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Answering the question, why won’t they publish my book????

I found these articles today about selling the novels and thought I’d share them.

First of all, let’s revisit the facts. Last year, more than 560,000 new books were published in the U.S. alone. About half of these were self-published or “print on demand” titles. In addition, industry experts estimate that there are another four million manuscripts completed that have not yet found a publishing home. That’s a lot of competition.

If you want to publish professionally, you may need to step it up a notch and treat it more professionally. That may mean investing more money and time. You’re not going to get free writing advice. You can attend writers conferences and workshops. You can read books about the craft of writing (not just about how to get published). You can look into the possibility of working with an editor to determine the issues in your writing. (Many freelancers offer a “manuscript evaluation” that’s pretty affordable.)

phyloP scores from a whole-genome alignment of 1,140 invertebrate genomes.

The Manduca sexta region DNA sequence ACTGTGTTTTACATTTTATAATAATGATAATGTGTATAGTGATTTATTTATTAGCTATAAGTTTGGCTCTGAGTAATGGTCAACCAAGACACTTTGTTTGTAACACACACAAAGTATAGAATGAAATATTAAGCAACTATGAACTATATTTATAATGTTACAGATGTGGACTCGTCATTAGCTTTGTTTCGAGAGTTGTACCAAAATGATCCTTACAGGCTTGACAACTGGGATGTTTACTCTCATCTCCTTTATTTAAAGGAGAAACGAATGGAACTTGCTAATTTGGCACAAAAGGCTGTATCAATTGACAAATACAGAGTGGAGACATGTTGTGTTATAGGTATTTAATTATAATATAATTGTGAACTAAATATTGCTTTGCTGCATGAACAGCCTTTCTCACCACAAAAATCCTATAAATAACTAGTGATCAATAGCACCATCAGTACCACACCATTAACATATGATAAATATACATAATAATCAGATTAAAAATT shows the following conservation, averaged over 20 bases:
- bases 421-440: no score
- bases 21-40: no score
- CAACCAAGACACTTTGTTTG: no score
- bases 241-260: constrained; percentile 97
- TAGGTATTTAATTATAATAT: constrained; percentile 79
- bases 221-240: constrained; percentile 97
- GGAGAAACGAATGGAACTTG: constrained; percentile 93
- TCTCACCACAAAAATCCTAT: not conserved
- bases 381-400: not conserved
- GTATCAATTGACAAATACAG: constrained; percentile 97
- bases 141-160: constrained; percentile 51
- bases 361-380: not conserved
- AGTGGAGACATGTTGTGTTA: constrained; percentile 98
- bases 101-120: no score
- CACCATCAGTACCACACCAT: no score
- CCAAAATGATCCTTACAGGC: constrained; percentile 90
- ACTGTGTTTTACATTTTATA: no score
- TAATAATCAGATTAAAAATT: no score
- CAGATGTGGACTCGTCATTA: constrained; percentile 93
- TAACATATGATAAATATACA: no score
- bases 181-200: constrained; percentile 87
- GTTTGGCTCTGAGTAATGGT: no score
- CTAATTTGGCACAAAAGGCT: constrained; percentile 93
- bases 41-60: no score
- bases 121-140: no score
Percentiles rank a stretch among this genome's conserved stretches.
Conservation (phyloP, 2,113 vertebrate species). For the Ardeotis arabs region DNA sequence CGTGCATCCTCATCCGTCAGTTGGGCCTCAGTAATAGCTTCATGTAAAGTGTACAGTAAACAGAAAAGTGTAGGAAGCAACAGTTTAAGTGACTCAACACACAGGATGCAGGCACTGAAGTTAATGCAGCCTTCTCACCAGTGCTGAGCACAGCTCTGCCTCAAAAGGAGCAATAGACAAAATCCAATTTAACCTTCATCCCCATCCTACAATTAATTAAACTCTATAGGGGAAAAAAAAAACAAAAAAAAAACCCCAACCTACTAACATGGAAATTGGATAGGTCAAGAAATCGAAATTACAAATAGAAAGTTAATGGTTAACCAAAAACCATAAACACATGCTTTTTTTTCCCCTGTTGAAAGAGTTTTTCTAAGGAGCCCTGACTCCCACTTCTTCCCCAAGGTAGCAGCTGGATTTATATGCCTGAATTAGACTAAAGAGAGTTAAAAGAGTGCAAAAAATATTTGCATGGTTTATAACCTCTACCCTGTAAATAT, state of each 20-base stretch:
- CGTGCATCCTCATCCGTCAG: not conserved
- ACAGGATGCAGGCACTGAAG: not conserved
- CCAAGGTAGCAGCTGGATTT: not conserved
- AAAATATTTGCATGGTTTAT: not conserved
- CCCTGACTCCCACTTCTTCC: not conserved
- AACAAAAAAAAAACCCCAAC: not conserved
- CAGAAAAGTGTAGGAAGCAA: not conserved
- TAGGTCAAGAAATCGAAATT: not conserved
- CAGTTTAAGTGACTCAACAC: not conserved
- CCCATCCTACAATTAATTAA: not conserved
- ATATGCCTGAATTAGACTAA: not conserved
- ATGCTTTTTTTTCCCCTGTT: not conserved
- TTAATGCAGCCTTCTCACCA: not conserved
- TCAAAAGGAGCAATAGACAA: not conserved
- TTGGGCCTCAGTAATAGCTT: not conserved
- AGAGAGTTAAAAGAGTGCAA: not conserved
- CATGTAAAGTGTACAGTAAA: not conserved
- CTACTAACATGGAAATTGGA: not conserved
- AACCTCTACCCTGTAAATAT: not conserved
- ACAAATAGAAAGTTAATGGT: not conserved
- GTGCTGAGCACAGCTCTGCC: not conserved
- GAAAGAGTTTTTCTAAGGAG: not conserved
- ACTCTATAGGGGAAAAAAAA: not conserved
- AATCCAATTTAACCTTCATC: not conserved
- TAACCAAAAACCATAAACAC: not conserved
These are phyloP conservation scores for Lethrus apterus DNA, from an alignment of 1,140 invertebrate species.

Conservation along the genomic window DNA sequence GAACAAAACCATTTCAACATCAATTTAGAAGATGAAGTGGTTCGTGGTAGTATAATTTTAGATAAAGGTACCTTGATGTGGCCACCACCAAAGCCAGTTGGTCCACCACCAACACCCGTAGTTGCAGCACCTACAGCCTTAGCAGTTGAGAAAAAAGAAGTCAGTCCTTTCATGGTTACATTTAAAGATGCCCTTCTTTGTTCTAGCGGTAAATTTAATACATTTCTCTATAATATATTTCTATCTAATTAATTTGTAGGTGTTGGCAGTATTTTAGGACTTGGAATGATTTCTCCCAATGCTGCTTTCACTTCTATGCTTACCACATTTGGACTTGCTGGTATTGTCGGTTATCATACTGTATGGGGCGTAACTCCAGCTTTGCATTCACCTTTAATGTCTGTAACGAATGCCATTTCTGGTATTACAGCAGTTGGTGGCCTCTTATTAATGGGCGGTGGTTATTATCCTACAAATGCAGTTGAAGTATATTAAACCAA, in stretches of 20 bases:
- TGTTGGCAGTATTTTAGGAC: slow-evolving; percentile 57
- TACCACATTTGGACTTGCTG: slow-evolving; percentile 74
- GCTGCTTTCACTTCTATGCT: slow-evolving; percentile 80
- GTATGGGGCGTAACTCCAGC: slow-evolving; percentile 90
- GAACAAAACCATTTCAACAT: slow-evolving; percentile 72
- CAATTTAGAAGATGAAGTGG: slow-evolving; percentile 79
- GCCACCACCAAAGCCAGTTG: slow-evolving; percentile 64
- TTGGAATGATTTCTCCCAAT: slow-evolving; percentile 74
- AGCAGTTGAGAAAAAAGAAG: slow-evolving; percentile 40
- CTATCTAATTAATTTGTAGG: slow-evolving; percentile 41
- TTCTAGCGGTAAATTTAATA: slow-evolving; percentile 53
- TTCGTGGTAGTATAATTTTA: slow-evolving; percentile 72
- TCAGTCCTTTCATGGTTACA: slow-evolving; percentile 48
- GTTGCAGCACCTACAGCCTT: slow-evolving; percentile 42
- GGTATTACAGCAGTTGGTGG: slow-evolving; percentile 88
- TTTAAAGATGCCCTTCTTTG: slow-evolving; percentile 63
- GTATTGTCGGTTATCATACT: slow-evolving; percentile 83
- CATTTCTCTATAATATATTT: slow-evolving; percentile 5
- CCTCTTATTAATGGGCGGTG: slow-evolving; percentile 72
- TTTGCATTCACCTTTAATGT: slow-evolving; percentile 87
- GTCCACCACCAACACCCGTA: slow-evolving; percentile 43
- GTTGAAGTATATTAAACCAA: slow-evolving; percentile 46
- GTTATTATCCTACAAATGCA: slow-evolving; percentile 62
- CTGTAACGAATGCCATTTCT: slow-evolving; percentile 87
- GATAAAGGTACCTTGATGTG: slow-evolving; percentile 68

I have to agree with both articles, if you’re not getting any bites regarding the guery, then go back to the drawing board.  Try to see the query from the agent’s pov. Are you being concise, to the point, showing not telling? Each time I get a rejection, I revamp the query and send it out again.  Hang in there and don’t give up.  Revamp, revamp, revamp and keep sending it out, perfect the craft of writing.  Kitty says Hi!! And feed me!!

More on queries

Ok, so my query bombed.  Maahh-Mahaaaa!!  Thankfully, a writer on Mike’s Writing Workshop Yahoo group tore my query apart and showed me the query was very vague, so no wonder the agent rejected it.  Then when I tried to tell the others the plot, I kept running from one plot branch into another.  The story clearly is character-driven, which means the character keeps changing the plot as she/he makes decisions to reach her goal based on circumstances.  So the plot changes and rolls like a river.  It’s not a staight line, go to point A to B.  No, instead it’s go to point A, B, C, D, E, . . . .Z, AA, BB, ect.  You get the idea.  To try to tell the plot is like trying to put toothpaste back into the tube.  ARG!!!!

Continue reading “More on queries”